Among the budget measures passed by the Legislature is a 5 percent decrease in funding for higher education. That translates to approximately $10 million for the NMSU system. Earlier this year, we anticipated there may be a special session, so we were proactive in our budget process and set aside about $1.4 million as contingency funding, just in case. That contingency, along with the use of carry forward balances and other non-recurring funds such as salary savings from the hiring moratorium and the use of equipment budgets, will allow us to make it through the 2017 budget year.

As we look further ahead, we expect the Transforming NMSU process to begin to generate recurring savings to the university and help us with the 2018 budget and budget years beyond. Even with these ongoing savings, 2018 promises to be a challenge. During the coming months we’ll begin to carefully plan what needs to be done to ensure we maintain a balanced budget for 2018, including some options for revenue enhancements.

Our Government Relations team has a complete summary of special session on their website at I encourage you to examine the report they have compiled.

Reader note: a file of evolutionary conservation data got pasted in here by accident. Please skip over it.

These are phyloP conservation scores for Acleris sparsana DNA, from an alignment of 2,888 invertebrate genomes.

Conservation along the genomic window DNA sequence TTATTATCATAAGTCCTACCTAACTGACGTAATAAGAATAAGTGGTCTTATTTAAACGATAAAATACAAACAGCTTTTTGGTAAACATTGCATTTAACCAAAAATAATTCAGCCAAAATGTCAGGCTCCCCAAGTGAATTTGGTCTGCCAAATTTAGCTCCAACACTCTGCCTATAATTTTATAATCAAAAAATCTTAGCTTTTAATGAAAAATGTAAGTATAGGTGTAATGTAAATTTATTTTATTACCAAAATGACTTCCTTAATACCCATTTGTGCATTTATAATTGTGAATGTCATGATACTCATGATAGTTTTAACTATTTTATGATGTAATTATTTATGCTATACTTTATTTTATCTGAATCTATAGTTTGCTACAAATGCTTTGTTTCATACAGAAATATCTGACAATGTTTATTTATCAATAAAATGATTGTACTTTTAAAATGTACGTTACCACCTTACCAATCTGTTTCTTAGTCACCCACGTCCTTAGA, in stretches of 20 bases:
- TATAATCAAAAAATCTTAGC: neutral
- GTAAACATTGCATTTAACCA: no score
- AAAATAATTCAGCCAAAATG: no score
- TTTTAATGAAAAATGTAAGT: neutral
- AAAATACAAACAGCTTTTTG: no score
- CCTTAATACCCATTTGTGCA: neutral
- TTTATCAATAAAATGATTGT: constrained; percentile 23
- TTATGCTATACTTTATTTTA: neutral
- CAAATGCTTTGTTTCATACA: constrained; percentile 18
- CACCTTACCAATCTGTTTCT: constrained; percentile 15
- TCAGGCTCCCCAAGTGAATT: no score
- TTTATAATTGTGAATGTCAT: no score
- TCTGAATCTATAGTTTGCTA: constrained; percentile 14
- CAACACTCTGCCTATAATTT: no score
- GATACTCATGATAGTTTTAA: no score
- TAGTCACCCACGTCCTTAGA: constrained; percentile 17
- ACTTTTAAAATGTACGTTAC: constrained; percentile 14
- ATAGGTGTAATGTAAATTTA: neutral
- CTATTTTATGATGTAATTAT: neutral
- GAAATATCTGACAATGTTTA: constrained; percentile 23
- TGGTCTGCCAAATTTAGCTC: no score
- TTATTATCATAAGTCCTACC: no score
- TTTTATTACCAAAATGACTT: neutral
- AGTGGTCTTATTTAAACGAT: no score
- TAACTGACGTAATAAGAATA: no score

To all of our faculty, staff, and administrators who work around New Mexico, I want to say thank you. Your work is what makes NMSU a caring community and an outstanding university. Please know that it is appreciated.

I also want to share the video below that shows the Aggie baseball team making a difference for some area students. Great job, Coach.

Garrey Carruthers, Ph.D.
Chancellor, NMSU

Oct. 3, 2016

Homecoming is one of my favorite times of the year. We welcome generations of NMSU alumni back to campus and celebrate their accomplishments. Then, when the Aggie football team can pull off a dramatic victory in double overtime – that makes the weekend even better!

We’re fond of telling people that NMSU is a caring community, transforming lives through discovery. That statement describes what NMSU has done from the very beginning. Since 1888, students from around the state, around the country and around the world have come to the university and our community colleges not only seeking a degree, but also trying to discover who they are and what they want to do with their lives. Helping students answer these questions is what we do best. We provide an outstanding education and we prepare our students to go on and do incredible things.

At each commencement ceremony, we tell our graduates how important it is for them to stay connected to their university. In the past few days I’ve heard from lots of alumni who are off doing important work that benefits the country, their communities and their families. Invariably, during these conversations, I ask our alums how their education stacks up to those with whom they work. The answer is always that their education is at least as good if not better than those of their colleagues! Congratulations to each of our grads and congratulations again to the Aggie football team. I hope everyone enjoyed homecoming.